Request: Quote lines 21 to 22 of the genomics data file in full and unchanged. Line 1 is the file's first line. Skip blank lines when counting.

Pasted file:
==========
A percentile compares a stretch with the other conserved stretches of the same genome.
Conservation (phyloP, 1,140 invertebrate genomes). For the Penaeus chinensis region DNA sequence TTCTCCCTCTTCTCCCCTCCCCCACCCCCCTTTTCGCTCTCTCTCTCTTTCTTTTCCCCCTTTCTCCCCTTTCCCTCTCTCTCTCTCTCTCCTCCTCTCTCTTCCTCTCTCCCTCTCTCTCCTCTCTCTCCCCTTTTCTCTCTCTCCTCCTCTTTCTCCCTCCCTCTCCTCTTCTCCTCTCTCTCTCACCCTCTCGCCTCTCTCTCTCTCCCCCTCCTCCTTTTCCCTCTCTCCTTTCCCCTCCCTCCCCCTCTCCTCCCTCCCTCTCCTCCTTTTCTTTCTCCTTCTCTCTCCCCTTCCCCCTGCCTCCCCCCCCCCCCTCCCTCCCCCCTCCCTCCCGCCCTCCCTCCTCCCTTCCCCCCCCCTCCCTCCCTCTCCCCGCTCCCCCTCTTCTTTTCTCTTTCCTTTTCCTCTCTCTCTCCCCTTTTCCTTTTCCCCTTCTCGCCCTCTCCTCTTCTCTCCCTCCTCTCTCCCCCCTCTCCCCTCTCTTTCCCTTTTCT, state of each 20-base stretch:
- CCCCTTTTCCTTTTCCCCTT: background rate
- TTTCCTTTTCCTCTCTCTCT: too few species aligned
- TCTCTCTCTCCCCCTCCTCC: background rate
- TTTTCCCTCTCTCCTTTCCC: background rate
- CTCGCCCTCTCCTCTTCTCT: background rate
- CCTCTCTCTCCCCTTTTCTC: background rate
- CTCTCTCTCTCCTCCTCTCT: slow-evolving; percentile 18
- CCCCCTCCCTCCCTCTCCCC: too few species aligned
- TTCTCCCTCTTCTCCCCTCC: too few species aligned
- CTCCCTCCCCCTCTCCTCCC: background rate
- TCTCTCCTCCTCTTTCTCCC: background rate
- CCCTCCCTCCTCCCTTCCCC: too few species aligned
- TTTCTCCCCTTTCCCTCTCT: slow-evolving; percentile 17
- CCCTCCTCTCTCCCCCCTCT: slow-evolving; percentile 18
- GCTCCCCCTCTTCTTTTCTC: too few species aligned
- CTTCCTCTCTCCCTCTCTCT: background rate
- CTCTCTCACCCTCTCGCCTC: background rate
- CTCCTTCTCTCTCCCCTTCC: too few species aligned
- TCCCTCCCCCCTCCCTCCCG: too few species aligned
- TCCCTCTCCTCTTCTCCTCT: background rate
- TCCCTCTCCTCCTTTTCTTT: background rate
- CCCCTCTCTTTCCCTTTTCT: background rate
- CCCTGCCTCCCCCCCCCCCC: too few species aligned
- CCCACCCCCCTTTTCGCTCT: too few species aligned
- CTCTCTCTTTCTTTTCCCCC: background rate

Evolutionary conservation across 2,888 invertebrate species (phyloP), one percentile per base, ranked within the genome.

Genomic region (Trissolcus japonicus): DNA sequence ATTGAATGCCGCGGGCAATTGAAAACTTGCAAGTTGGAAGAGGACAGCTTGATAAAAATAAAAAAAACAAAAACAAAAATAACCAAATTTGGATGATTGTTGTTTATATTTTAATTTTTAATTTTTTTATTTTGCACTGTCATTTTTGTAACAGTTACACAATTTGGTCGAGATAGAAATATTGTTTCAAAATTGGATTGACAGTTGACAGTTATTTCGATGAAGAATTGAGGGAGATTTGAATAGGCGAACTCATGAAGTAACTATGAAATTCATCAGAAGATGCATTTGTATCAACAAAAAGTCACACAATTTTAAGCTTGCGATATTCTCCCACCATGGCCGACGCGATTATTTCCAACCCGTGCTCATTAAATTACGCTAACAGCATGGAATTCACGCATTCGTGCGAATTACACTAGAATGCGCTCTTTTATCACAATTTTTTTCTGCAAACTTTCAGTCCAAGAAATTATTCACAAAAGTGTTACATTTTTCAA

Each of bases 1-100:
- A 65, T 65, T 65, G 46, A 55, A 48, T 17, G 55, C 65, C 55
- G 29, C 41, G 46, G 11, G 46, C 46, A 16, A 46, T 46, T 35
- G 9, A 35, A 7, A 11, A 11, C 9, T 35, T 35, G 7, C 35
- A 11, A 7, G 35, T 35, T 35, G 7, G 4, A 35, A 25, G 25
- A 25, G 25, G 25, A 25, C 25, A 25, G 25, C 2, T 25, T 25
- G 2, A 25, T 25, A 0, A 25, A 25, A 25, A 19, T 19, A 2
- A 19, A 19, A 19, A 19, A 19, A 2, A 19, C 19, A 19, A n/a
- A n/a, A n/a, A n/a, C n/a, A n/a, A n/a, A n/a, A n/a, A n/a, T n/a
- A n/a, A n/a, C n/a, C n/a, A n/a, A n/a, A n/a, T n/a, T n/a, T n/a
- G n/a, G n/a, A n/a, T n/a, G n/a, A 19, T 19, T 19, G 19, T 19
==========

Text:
- TCCCTCCCCCCTCCCTCCCG: too few species aligned
- TCCCTCTCCTCTTCTCCTCT: background rate